All settlement attempts have failed with my ex-wife, including one that we both agreed to but she backed out at the last minute.
I believe it is because I refused to provide the answers to certain questions of the interrogatories because I do not want to them to become part of the divorce file and thus, a public record. I will answer them for her, but I don’t feel these answers should be a matter of public record.
Is there any way to force her to come to an agreement with me before we have to go through a costly, drawn-out legal battle?
It is difficult to try to settle your divorce case when the other party refuses to participate in reasonable negotiations. Unfortunately, a court will not force either party to sign an agreement as it must be made voluntarily.
If your spouse continues to refuse to negotiate with you, then your case will most likely be scheduled for a trial before the judge. At that time, the judge may consider your spouse’s behavior in making certain decisions. It is likely that the judge would look unfavorably upon a party who made a settlement offer and then refused to sign it once all parties agreed upon it.
As for your question regarding interrogatories, each county in state I practice in has different local court rules to follow concerning the filing of answers and responses. Many counties merely require that the parties exchange the documents amongst themselves and do not require that the documents be filed with the court. This is to prevent large court files.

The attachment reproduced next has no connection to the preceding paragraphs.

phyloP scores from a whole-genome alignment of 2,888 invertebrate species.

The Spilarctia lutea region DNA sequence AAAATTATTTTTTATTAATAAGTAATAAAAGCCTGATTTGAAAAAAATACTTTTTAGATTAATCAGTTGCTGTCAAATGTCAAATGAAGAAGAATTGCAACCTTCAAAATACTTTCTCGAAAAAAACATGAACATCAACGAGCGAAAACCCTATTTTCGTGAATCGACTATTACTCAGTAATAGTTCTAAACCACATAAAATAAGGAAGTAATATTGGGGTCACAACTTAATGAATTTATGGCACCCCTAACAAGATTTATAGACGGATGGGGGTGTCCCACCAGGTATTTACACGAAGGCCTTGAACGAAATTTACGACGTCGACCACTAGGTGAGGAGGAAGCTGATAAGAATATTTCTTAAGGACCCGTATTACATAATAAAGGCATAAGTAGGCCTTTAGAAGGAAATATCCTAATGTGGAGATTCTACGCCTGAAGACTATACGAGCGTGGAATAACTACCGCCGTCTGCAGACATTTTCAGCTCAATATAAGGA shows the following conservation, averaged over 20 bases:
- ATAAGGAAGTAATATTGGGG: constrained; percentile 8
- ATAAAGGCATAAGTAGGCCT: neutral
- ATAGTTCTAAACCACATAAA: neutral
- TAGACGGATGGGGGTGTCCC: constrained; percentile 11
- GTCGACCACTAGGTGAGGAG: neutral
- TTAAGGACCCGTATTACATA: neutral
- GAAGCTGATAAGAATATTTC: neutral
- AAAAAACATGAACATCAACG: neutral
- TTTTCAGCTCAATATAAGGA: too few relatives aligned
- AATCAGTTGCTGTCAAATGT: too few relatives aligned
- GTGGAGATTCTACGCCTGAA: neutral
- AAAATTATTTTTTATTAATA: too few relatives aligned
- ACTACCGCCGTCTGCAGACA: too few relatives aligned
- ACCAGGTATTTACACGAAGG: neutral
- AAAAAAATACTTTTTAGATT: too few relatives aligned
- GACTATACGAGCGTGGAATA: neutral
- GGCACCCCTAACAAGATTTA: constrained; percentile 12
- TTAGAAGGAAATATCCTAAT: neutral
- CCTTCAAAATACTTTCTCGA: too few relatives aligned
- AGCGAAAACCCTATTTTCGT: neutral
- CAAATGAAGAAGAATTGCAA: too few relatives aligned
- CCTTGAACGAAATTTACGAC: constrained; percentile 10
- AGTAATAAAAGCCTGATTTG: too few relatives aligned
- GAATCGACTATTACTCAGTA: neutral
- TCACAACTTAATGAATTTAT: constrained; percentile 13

Still, the other party could use your answers as an exhibit during trial. Then, the exhibit would be made a part of the permanent file.
If your spouse’s attorney is concerned about the way you objected to the questions, then the attorney could file a Motion to Compel you to answer the question. Then, the judge would decide if the question must be answered.
Please understand that my opinions are based upon the limited facts that you provided to me. For a more in depth discussion of your legal rights, I urge you to contact an attorney immediately.
Cordell & Cordell has well qualified and experienced men’s divorce lawyers nationwide if you require additional legal assistance.
Michelle Hughes is an Associate Attorney in the Jefferson County, Missouri office of Cordell & Cordell where she practices domestic relations exclusively. Ms. Hughes is licensed in the states of Missouri and Illinois, and the United States District Court for the Eastern District of Missouri. A native to metro St. Louis, Ms. Hughes received her BBA in Economics and Finances from McKendree College. She later received her Juris Doctor from Thomas Cooley Law School where she graduated cum laude.